Does the Severity of Hangovers Decline with Age? Survey of the Incidence of Hangover in Different Age Groups
Version of Record online: 13 SEP 2013
Copyright © 2013 by the Research Society on Alcoholism
Alcoholism: Clinical and Experimental Research
Volume 38, Issue 2, pages 466–470, February 2014
How to Cite
Tolstrup, J. S., Stephens, R. and Grønbæk, M. (2014), Does the Severity of Hangovers Decline with Age? Survey of the Incidence of Hangover in Different Age Groups. Alcoholism: Clinical and Experimental Research, 38: 466–470. doi: 10.1111/acer.12238
- Issue online: 28 JAN 2014
- Version of Record online: 13 SEP 2013
- Manuscript Accepted: 28 MAY 2013
- Manuscript Received: 14 FEB 2013
Alcohol hangover is a growing research area, but differences across the life span have not been assessed. Here, we test the hypothesis that the severity of hangovers depends on age.
A cross-sectional study of 51,645 men and women aged 18 to 94 years old, who participated in the population-based Danish Health Examination Study (DANHES) in Denmark between 2007 and 2008, formed the database for our study.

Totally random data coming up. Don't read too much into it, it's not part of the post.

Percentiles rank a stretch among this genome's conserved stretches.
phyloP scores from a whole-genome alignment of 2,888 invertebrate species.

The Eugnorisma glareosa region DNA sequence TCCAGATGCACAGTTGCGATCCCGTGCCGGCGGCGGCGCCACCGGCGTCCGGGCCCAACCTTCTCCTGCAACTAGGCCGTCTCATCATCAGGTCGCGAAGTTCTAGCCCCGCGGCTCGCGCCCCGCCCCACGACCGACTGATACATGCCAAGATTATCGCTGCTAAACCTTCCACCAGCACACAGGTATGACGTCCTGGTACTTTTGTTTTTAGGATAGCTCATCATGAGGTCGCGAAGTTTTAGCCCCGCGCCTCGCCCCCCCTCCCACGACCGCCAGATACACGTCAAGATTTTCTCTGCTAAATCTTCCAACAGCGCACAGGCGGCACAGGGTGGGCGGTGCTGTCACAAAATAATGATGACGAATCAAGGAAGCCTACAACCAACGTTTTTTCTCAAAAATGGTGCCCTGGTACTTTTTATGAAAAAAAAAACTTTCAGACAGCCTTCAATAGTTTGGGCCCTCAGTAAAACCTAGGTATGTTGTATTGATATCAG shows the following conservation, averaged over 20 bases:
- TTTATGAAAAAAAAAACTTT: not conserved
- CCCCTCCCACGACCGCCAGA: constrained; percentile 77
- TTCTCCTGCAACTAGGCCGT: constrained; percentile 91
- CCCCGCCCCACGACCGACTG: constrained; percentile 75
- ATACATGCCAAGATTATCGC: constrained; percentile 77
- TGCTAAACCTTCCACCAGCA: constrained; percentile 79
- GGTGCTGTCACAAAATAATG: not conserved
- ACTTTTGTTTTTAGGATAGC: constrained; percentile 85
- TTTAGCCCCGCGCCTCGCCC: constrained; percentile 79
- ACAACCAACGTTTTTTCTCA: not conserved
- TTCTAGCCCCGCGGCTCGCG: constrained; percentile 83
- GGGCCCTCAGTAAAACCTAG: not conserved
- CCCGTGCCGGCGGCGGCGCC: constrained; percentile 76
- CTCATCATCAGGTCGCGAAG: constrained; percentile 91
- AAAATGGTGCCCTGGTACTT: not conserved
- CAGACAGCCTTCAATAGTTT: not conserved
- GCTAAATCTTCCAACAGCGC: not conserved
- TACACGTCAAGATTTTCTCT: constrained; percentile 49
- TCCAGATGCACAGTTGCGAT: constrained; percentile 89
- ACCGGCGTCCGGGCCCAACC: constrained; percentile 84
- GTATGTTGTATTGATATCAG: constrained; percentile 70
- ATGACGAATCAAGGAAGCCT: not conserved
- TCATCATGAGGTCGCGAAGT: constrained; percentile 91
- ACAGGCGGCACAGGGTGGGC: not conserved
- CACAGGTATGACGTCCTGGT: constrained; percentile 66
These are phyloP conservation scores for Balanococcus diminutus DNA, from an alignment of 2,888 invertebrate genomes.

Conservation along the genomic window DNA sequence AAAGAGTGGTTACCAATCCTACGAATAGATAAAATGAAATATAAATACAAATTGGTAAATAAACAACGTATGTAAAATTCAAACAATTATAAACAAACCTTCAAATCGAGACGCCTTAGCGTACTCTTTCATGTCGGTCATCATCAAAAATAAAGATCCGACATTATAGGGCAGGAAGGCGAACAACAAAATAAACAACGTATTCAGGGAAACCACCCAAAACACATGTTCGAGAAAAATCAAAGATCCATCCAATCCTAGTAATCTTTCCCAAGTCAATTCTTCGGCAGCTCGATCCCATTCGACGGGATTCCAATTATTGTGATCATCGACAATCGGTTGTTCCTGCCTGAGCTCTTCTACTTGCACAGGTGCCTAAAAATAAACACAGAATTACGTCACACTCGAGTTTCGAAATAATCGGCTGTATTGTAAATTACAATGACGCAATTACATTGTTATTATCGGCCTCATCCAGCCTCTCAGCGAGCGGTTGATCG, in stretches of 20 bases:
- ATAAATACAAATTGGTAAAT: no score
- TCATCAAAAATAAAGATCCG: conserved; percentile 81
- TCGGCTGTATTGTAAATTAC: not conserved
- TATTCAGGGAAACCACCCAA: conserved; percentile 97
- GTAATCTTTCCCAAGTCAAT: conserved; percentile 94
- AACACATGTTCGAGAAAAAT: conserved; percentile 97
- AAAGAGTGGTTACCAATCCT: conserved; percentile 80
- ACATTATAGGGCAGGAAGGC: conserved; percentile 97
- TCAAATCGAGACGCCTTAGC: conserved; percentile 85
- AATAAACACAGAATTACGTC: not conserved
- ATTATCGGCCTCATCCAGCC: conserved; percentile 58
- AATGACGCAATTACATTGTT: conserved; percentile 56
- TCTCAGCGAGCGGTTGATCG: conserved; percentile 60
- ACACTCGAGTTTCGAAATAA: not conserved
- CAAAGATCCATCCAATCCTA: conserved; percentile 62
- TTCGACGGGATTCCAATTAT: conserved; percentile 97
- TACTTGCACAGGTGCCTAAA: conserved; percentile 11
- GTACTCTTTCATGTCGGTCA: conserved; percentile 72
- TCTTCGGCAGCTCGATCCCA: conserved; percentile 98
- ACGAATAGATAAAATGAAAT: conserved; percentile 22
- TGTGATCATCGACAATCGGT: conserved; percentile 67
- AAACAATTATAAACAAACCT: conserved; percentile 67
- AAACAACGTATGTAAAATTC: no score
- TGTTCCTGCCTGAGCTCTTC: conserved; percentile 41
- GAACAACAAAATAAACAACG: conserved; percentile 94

The incidence of severe hangover was lower among older than younger participants. Odds ratios for experiencing severe hangover following an episode of binge drinking were 6.8, 4.8, 3.0, and 2.0 among the 18 to 29, 30 to 39, 40 to 49, and 50 to 59-year-old men, compared with those aged 60+ years. For women, similar results were obtained. This finding could not be explained by the usual amount of alcohol consumption, frequency of binge drinking, or the proportion of alcohol consumed with meals.
We found that hangover following engagement in binge drinking is much more common in the young than in the older age groups.